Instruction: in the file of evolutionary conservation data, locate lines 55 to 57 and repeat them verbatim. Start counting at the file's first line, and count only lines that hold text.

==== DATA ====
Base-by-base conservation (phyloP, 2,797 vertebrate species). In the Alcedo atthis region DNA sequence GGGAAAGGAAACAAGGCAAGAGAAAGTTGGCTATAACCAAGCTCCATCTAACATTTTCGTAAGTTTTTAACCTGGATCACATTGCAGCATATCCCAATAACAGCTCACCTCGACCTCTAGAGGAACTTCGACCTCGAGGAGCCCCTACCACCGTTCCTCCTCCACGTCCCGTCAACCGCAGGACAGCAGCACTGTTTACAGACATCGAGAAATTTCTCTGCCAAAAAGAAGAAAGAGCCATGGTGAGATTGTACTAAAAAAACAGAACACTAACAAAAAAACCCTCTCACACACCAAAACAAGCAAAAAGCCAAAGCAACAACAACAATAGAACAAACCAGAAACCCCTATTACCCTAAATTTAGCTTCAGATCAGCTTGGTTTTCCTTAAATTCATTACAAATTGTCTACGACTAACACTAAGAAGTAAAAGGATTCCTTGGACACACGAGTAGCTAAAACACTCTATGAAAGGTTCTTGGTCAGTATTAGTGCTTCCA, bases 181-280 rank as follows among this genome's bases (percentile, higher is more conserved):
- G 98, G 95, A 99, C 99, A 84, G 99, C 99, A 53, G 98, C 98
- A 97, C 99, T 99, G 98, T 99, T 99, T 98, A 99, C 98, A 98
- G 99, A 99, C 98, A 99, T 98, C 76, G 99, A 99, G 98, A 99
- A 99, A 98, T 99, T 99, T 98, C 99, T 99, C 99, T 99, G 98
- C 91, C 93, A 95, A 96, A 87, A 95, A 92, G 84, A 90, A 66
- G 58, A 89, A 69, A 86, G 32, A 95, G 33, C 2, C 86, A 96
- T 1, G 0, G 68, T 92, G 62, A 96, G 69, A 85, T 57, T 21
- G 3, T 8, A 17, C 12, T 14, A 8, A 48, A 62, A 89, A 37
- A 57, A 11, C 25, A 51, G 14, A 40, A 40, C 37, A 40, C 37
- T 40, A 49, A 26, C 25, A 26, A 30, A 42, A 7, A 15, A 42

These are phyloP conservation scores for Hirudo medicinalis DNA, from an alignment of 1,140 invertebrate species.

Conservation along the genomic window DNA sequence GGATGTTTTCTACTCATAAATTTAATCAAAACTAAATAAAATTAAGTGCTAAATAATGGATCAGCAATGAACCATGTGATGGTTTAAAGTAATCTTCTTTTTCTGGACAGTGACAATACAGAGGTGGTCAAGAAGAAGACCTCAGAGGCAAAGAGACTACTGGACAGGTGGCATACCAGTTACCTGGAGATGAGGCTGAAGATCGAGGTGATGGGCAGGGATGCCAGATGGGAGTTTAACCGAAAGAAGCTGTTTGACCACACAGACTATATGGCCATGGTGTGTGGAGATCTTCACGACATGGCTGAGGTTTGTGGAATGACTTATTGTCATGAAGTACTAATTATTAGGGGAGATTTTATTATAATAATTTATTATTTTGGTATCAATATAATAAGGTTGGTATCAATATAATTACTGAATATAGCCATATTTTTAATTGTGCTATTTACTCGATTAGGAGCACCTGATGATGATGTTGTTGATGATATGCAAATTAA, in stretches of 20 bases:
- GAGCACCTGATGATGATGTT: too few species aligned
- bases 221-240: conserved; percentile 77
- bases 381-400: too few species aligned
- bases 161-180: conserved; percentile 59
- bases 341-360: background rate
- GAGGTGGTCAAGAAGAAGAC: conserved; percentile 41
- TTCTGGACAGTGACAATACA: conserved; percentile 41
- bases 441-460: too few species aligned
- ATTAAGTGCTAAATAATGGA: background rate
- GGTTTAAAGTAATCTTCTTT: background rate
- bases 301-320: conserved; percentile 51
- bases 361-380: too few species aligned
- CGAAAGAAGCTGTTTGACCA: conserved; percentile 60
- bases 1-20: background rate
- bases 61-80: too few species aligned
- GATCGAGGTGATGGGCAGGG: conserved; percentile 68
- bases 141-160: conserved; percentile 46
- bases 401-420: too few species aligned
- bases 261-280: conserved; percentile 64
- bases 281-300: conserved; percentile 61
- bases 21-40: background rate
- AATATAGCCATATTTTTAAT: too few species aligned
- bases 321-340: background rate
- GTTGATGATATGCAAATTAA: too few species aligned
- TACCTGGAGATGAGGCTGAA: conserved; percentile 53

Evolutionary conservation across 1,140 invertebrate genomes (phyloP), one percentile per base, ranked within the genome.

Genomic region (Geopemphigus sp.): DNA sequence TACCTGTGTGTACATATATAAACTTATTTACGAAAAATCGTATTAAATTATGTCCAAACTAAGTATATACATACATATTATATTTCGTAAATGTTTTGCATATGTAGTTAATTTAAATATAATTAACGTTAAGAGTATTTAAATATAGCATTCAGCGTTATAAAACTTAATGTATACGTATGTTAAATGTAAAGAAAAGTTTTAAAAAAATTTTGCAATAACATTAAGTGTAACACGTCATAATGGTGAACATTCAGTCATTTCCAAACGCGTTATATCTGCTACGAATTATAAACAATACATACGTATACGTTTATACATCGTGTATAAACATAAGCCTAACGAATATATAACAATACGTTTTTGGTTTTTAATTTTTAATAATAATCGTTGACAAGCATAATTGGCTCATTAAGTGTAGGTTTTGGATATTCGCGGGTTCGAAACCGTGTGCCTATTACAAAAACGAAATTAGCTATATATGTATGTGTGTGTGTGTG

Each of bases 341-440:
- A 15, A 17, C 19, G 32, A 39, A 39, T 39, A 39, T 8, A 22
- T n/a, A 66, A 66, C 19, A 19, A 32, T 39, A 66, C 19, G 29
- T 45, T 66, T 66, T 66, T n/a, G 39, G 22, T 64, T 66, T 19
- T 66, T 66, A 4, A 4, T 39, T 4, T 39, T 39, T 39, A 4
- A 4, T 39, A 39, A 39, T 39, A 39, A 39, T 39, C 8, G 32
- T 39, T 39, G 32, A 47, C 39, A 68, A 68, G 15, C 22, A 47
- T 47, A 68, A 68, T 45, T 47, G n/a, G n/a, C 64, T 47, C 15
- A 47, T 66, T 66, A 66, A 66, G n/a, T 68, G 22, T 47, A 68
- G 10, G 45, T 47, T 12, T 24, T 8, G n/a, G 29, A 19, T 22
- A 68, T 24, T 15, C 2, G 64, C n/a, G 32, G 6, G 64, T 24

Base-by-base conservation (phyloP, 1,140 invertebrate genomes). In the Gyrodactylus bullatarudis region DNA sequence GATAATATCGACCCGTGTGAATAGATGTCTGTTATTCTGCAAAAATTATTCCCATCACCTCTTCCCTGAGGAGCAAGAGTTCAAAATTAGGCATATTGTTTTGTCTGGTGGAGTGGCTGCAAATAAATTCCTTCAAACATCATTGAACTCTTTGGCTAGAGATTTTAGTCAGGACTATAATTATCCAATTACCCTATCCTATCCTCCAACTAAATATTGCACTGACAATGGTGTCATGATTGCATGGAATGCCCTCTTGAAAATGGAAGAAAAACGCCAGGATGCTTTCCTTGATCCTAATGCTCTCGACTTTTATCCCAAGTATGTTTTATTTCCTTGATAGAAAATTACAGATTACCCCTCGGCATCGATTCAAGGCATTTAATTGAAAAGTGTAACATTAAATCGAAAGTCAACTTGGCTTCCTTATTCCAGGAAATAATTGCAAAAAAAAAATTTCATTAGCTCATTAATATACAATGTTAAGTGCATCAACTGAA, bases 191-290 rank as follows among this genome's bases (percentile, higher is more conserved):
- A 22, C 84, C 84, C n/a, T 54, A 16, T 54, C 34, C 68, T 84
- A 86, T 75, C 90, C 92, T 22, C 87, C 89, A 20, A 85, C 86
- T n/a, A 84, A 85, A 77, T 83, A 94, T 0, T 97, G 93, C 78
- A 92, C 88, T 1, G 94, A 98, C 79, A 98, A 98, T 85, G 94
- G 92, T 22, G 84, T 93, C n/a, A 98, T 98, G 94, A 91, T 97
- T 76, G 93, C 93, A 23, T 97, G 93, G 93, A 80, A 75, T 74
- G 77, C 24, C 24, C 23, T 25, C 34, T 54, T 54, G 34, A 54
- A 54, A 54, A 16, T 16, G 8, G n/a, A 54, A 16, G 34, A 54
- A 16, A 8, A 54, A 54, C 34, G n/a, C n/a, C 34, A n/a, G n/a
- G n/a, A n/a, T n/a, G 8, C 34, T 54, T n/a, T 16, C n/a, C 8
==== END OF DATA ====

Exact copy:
- T n/a, A 84, A 85, A 77, T 83, A 94, T 0, T 97, G 93, C 78
- A 92, C 88, T 1, G 94, A 98, C 79, A 98, A 98, T 85, G 94
- G 92, T 22, G 84, T 93, C n/a, A 98, T 98, G 94, A 91, T 97